Twice over the past few days I’ve overheard discussions and complaints about how slow construction has been on the Cultural Trail in Fountain Square. In both cases, I interjected and explained that two of the main reasons for delays were the separate discoveries of buried historic rail lines and underground vaults. Both times I shared that information, the conversation quickly switched to how awesome it was that construction crews had discovered these artifacts of the city’s past. While there was still impatience over the Cultural Trail’s completion date being moved, these conversations were now centered around the infrastructure of the neighborhood’s past being linked to its future.
It’s clear to me now that these conversations hold a lesson for our city’s top brass: The truth will set you free.
As our community moves forward with infrastructure improvements that hold long-term benefits but cause short-term traffic headaches, communication is key. Even in today’s ultra-cynical, government-can’t-do-anything-right environment, citizens are going to be much less frustrated if they understand how a project is advancing or what it’s ultimate purpose is. I work close to Lafayette Road on the northwest side, and many of my coworkers have expressed confusion about why the street is being torn up. Once I tell them that a bike lane is being installed, most of them think highly of the project (although they still hate waiting for their turn to travel the currently one-lane road).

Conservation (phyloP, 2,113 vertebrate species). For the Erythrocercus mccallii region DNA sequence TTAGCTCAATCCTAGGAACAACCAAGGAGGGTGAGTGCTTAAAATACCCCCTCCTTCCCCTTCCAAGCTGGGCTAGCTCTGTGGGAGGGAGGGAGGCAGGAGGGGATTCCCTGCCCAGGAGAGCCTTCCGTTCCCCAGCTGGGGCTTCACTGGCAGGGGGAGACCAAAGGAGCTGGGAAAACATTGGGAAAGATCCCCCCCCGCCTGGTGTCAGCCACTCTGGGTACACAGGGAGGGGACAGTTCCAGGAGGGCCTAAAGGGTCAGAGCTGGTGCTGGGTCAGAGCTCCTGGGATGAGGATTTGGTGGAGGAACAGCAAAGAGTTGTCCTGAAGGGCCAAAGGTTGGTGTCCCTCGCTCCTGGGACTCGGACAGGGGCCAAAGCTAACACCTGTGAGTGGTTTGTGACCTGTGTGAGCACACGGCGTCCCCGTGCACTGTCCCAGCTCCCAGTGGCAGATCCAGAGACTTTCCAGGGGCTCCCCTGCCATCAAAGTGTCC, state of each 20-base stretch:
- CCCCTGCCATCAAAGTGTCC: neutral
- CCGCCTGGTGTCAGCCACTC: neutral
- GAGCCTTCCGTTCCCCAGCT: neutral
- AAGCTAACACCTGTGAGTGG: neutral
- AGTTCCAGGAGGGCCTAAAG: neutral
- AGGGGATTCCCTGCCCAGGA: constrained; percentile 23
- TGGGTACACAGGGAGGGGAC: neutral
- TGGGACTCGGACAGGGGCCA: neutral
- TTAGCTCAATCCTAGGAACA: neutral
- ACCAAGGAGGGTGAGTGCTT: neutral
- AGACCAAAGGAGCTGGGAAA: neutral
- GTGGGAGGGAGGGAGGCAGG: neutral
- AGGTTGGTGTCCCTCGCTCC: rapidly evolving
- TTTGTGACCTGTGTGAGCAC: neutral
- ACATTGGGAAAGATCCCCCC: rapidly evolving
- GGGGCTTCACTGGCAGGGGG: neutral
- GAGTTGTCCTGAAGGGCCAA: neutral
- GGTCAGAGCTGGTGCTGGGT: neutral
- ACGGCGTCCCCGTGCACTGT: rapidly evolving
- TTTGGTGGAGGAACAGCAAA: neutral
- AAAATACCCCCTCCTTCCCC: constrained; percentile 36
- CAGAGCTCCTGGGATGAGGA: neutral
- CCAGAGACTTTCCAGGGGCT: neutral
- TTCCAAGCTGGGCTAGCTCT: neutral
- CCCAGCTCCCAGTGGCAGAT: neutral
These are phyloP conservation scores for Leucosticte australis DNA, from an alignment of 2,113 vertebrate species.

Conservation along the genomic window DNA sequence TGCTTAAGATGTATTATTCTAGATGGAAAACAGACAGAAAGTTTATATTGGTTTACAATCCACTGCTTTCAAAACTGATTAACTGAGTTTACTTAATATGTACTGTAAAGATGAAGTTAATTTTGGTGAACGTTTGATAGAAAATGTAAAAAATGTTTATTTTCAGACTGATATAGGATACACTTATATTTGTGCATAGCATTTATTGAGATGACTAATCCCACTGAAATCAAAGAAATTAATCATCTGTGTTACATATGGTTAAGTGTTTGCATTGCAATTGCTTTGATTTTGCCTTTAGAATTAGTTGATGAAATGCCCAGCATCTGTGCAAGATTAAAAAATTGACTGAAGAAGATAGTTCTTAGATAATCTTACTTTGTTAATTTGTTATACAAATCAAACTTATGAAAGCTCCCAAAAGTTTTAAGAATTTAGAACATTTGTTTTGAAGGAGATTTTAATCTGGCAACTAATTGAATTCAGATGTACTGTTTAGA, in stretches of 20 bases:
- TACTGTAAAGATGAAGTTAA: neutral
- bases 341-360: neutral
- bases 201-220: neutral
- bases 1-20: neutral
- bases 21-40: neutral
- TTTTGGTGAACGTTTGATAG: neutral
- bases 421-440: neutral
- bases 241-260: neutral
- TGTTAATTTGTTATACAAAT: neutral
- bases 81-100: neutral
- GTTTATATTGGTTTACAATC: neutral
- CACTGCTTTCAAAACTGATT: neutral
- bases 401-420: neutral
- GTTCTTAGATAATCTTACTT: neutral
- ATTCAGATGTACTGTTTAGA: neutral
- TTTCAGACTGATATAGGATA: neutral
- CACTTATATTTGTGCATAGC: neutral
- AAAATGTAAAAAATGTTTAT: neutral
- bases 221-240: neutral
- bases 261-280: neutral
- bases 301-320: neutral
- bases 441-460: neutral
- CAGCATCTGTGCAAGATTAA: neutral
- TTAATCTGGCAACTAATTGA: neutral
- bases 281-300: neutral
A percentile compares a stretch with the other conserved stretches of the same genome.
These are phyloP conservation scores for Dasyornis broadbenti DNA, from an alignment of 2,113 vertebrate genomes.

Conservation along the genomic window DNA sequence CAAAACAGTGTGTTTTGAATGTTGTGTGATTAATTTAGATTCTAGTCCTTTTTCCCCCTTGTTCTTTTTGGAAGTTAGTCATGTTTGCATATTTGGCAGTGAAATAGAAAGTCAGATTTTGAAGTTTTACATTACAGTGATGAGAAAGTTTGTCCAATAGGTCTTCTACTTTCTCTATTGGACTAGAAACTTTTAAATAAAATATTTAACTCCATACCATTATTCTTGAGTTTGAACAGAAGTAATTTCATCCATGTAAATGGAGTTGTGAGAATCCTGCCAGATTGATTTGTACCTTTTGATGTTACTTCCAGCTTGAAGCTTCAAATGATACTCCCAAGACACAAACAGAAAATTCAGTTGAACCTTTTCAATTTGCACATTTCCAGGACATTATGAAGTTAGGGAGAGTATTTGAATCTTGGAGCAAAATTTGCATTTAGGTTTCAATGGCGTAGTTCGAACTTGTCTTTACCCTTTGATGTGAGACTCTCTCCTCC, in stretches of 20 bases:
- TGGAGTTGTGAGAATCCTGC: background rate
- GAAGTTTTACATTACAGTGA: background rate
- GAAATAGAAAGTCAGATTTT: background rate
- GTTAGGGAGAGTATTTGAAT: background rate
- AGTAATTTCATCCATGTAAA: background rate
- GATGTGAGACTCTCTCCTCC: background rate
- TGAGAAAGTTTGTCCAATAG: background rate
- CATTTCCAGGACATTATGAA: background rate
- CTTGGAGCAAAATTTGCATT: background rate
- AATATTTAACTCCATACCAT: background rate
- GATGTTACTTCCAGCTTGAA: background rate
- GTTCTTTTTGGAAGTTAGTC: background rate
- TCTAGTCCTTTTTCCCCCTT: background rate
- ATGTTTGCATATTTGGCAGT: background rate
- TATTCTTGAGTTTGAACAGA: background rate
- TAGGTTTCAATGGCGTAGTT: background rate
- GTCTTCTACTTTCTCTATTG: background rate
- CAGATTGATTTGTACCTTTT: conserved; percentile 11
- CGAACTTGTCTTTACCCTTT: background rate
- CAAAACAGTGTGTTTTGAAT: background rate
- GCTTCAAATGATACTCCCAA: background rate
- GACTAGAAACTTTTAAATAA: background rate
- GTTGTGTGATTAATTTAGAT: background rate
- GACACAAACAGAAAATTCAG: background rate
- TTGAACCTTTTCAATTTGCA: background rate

So what should the city do? To be fair, information regarding infrastructure projects is much easier to find on the web than just a few years ago. However, while plans and maps are posted, updates about progress are much more elusive. The solution could (and probably should) take multiple forms utilizing libraries, the web, and social media. The goal isn’t to reach everybody, but rather to put project updates out there so much that anyone searching for that information would trip over an abundance of facts.
The modern citizen wants to feel informed. The modern citizen wants to feel like they are their government’s client – government is working for them. To provide the client with updates on a project is an obvious priority in the business world, and it should be in the realm of public works as well.